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Dental Implants: Procedure, Risks, & Care | Hawaii Family Dental

Dental implants are natural-looking replacements for missing teeth. They can be indistinguishable, matching the color of your adjacent teeth. After the implant surgery has healed, you even care for the implant the same way as your natural teeth, brushing and flossing. There are many reasons why people choose to get an implant, including:

Oral Health: Because a dental implant doesn't involve altering nearby teeth like traditional bridge placement, more of the patient's existing teeth are left intact. The procedure promotes long-term oral well-being by supporting and allowing improved oral hygiene practices.

Cosmetic: Dental implants don't cause any structural damage to the jaw bone, thus maintaining the face's natural contours. 

Durability: With good oral hygiene, some implants will last a lifetime. They are durable and better able to withstand force and pressure from trauma.

Convenience: Removable dental dentures need adhesives. Not only are they messy, but they are tremendously inconvenient. It's also embarrassing if they accidentally fall off.

 

Types of Dental Implants

There are many types of dental implants out there. For example, some replace a single tooth, whereas others (such as bridges) replace a set of missing teeth in one mouth segment.

On The Bone or Subperiosteal (Removable): Removable dental implants, on the other hand, can be removed. Well, at least the top part of the implant can be. Removing them makes them easier to clean for some. These are still implanted into the gum tissue but are ideal for weaker gums, are suffering from gum disease, or have a more fragile jaw bone.

This is suitable for patients who don't have the required bone height or cannot have traditional dentures. Then, with the aid of metal supports attached to the gum to hold the implant in place, the dentist positions the artificial dental roots atop the jaw.

Pros of Removable Implants

  • Hence their name, removable dental implants can be removed whenever necessary. This makes for easier cleaning.
  • Removable implants are much cheaper than permanent dental implants.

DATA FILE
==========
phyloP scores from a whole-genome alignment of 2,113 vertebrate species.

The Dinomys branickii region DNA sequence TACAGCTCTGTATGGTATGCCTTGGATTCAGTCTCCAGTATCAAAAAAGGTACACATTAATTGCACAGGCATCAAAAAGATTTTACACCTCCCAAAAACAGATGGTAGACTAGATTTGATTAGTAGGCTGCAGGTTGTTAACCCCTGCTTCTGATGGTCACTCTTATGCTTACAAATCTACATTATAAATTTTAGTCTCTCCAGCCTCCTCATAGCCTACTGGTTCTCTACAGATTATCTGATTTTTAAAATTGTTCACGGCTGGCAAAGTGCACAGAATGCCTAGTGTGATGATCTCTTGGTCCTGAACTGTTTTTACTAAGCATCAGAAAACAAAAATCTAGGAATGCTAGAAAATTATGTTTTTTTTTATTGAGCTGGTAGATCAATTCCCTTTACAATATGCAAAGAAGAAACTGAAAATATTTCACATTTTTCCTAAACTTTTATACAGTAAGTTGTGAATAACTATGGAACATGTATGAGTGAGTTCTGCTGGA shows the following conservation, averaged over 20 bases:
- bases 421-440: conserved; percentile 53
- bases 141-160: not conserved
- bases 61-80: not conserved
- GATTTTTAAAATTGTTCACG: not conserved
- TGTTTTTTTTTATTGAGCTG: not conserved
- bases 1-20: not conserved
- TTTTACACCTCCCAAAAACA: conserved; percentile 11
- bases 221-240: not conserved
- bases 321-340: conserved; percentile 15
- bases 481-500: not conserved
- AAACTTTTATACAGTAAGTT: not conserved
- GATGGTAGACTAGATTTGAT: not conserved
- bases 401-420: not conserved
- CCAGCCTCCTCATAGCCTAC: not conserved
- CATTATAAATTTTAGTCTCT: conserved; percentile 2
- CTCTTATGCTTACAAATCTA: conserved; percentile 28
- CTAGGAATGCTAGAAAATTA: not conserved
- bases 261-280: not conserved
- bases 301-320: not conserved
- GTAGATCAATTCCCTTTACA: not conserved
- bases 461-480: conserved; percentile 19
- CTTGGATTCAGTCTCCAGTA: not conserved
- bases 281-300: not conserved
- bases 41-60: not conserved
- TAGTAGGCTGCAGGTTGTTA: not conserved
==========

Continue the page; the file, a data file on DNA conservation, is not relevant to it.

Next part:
• Patients with weaker jawbones or unhealthy gum tissue are more likely to qualify for removable dental implants than permanent implants.
  • Ideal for patients with several missing teeth

Cons of Removable Implants

  • The materials used to make removable dental implants aren't as sturdy as those used to make permanent dental implants, so repair or replacement is much more likely to occur.
  • Removable implants can be removed and lost.

In The Bone Or Endosteal (Permanent): Permanent dental implants are what they sound like: permanent. These are drilled into the jaw bone and capped off with what appears much like a natural tooth. Thus, they easily blend in with the rest of the teeth. They look and act like any other tooth in the mouth, are cleaned as such, and have the same function.

The procedure involves the surgical placement of cylinders, blades, or screws into the jawbone. Offered as an alternative to removable dentures and bridges, this kind of implant can hold one prosthetic tooth or a set of teeth.

Pros of Permanent Implants

  • Very strong. Durable materials used
  • Appear more natural than removable dental implants, given that they are drilled into the gums as if they're regular teeth.
  • An excellent option for patients with just one or a few missing teeth

Cons of Removable Implants

  • Removable implants cost more because the implant has to be precisely implemented in place and uses more expensive materials.
  • It can be more challenging to clean than removable dental implants.
  • Permanent dental implants require a stronger jaw bone and more gum tissue than their removable counterparts. However, soft tissue replacement may be an option for a permanent device.

Most people choose a permanent dental implant because it acts like any other tooth in the mouth.